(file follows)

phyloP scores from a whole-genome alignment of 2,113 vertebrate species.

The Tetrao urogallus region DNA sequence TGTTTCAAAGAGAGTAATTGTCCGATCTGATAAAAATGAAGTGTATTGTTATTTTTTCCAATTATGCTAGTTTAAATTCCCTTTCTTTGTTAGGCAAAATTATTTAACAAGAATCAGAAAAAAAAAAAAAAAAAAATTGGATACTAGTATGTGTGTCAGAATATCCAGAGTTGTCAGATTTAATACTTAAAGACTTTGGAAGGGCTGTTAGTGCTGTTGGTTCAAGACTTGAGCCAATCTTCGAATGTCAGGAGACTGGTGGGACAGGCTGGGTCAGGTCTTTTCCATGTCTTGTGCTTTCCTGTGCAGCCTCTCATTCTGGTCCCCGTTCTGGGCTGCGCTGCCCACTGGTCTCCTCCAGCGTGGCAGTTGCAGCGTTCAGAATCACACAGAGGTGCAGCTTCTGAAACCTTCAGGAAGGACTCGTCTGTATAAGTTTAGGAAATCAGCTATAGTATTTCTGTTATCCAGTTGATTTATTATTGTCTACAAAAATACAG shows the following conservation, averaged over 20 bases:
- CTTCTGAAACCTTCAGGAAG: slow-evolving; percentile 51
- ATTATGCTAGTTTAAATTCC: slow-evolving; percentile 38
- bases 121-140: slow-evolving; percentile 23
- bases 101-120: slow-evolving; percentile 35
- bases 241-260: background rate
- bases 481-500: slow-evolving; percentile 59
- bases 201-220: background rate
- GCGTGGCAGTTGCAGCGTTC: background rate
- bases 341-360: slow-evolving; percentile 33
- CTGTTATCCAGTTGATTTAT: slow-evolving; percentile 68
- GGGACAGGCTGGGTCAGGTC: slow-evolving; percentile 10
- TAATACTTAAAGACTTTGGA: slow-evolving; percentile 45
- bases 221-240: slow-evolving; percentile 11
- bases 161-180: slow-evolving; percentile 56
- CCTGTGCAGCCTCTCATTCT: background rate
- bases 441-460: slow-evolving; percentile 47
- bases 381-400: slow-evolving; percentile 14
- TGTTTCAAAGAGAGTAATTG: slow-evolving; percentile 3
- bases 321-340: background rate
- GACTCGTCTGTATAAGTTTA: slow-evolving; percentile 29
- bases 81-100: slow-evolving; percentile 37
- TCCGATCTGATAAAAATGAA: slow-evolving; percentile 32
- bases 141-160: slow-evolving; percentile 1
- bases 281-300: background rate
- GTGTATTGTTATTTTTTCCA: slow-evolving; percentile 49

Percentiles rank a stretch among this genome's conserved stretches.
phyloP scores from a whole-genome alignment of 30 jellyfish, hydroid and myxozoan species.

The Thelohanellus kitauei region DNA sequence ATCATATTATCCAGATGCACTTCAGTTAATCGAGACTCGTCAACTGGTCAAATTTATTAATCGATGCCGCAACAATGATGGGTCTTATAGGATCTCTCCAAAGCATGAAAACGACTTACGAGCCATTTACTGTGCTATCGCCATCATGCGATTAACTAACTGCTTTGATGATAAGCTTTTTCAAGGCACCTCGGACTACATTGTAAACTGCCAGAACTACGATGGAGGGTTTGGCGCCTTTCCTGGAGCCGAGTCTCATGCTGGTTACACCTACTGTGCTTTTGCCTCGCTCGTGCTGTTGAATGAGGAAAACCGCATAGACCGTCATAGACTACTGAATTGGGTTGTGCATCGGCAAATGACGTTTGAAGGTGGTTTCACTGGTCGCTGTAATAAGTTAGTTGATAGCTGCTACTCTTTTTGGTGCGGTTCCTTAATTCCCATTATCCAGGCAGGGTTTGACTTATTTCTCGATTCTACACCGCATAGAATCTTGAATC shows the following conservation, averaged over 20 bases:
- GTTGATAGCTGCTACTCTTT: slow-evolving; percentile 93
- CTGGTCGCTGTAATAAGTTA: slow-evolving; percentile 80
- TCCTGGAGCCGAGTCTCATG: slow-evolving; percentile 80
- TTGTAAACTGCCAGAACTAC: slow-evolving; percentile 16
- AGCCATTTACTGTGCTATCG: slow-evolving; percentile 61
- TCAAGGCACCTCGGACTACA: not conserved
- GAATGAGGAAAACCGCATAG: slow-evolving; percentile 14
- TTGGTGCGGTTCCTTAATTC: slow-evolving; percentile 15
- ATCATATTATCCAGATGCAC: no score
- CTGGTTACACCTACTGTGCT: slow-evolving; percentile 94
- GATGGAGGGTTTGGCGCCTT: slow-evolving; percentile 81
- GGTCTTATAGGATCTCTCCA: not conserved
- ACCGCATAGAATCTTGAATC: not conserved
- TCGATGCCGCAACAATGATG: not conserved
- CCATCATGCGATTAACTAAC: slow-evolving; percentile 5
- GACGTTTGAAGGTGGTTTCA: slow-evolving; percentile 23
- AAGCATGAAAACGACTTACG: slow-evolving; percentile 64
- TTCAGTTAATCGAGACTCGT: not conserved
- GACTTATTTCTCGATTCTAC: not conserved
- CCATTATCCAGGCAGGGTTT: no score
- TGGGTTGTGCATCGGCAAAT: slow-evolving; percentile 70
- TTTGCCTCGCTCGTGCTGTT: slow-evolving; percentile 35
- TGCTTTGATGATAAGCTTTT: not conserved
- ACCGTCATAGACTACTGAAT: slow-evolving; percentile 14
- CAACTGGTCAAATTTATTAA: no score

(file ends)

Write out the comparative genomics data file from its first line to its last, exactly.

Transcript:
phyloP scores from a whole-genome alignment of 2,113 vertebrate species.

The Tetrao urogallus region DNA sequence TGTTTCAAAGAGAGTAATTGTCCGATCTGATAAAAATGAAGTGTATTGTTATTTTTTCCAATTATGCTAGTTTAAATTCCCTTTCTTTGTTAGGCAAAATTATTTAACAAGAATCAGAAAAAAAAAAAAAAAAAAATTGGATACTAGTATGTGTGTCAGAATATCCAGAGTTGTCAGATTTAATACTTAAAGACTTTGGAAGGGCTGTTAGTGCTGTTGGTTCAAGACTTGAGCCAATCTTCGAATGTCAGGAGACTGGTGGGACAGGCTGGGTCAGGTCTTTTCCATGTCTTGTGCTTTCCTGTGCAGCCTCTCATTCTGGTCCCCGTTCTGGGCTGCGCTGCCCACTGGTCTCCTCCAGCGTGGCAGTTGCAGCGTTCAGAATCACACAGAGGTGCAGCTTCTGAAACCTTCAGGAAGGACTCGTCTGTATAAGTTTAGGAAATCAGCTATAGTATTTCTGTTATCCAGTTGATTTATTATTGTCTACAAAAATACAG shows the following conservation, averaged over 20 bases:
- CTTCTGAAACCTTCAGGAAG: slow-evolving; percentile 51
- ATTATGCTAGTTTAAATTCC: slow-evolving; percentile 38
- bases 121-140: slow-evolving; percentile 23
- bases 101-120: slow-evolving; percentile 35
- bases 241-260: background rate
- bases 481-500: slow-evolving; percentile 59
- bases 201-220: background rate
- GCGTGGCAGTTGCAGCGTTC: background rate
- bases 341-360: slow-evolving; percentile 33
- CTGTTATCCAGTTGATTTAT: slow-evolving; percentile 68
- GGGACAGGCTGGGTCAGGTC: slow-evolving; percentile 10
- TAATACTTAAAGACTTTGGA: slow-evolving; percentile 45
- bases 221-240: slow-evolving; percentile 11
- bases 161-180: slow-evolving; percentile 56
- CCTGTGCAGCCTCTCATTCT: background rate
- bases 441-460: slow-evolving; percentile 47
- bases 381-400: slow-evolving; percentile 14
- TGTTTCAAAGAGAGTAATTG: slow-evolving; percentile 3
- bases 321-340: background rate
- GACTCGTCTGTATAAGTTTA: slow-evolving; percentile 29
- bases 81-100: slow-evolving; percentile 37
- TCCGATCTGATAAAAATGAA: slow-evolving; percentile 32
- bases 141-160: slow-evolving; percentile 1
- bases 281-300: background rate
- GTGTATTGTTATTTTTTCCA: slow-evolving; percentile 49

Percentiles rank a stretch among this genome's conserved stretches.
phyloP scores from a whole-genome alignment of 30 jellyfish, hydroid and myxozoan species.

The Thelohanellus kitauei region DNA sequence ATCATATTATCCAGATGCACTTCAGTTAATCGAGACTCGTCAACTGGTCAAATTTATTAATCGATGCCGCAACAATGATGGGTCTTATAGGATCTCTCCAAAGCATGAAAACGACTTACGAGCCATTTACTGTGCTATCGCCATCATGCGATTAACTAACTGCTTTGATGATAAGCTTTTTCAAGGCACCTCGGACTACATTGTAAACTGCCAGAACTACGATGGAGGGTTTGGCGCCTTTCCTGGAGCCGAGTCTCATGCTGGTTACACCTACTGTGCTTTTGCCTCGCTCGTGCTGTTGAATGAGGAAAACCGCATAGACCGTCATAGACTACTGAATTGGGTTGTGCATCGGCAAATGACGTTTGAAGGTGGTTTCACTGGTCGCTGTAATAAGTTAGTTGATAGCTGCTACTCTTTTTGGTGCGGTTCCTTAATTCCCATTATCCAGGCAGGGTTTGACTTATTTCTCGATTCTACACCGCATAGAATCTTGAATC shows the following conservation, averaged over 20 bases:
- GTTGATAGCTGCTACTCTTT: slow-evolving; percentile 93
- CTGGTCGCTGTAATAAGTTA: slow-evolving; percentile 80
- TCCTGGAGCCGAGTCTCATG: slow-evolving; percentile 80
- TTGTAAACTGCCAGAACTAC: slow-evolving; percentile 16
- AGCCATTTACTGTGCTATCG: slow-evolving; percentile 61
- TCAAGGCACCTCGGACTACA: not conserved
- GAATGAGGAAAACCGCATAG: slow-evolving; percentile 14
- TTGGTGCGGTTCCTTAATTC: slow-evolving; percentile 15
- ATCATATTATCCAGATGCAC: no score
- CTGGTTACACCTACTGTGCT: slow-evolving; percentile 94
- GATGGAGGGTTTGGCGCCTT: slow-evolving; percentile 81
- GGTCTTATAGGATCTCTCCA: not conserved
- ACCGCATAGAATCTTGAATC: not conserved
- TCGATGCCGCAACAATGATG: not conserved
- CCATCATGCGATTAACTAAC: slow-evolving; percentile 5
- GACGTTTGAAGGTGGTTTCA: slow-evolving; percentile 23
- AAGCATGAAAACGACTTACG: slow-evolving; percentile 64
- TTCAGTTAATCGAGACTCGT: not conserved
- GACTTATTTCTCGATTCTAC: not conserved
- CCATTATCCAGGCAGGGTTT: no score
- TGGGTTGTGCATCGGCAAAT: slow-evolving; percentile 70
- TTTGCCTCGCTCGTGCTGTT: slow-evolving; percentile 35
- TGCTTTGATGATAAGCTTTT: not conserved
- ACCGTCATAGACTACTGAAT: slow-evolving; percentile 14
- CAACTGGTCAAATTTATTAA: no score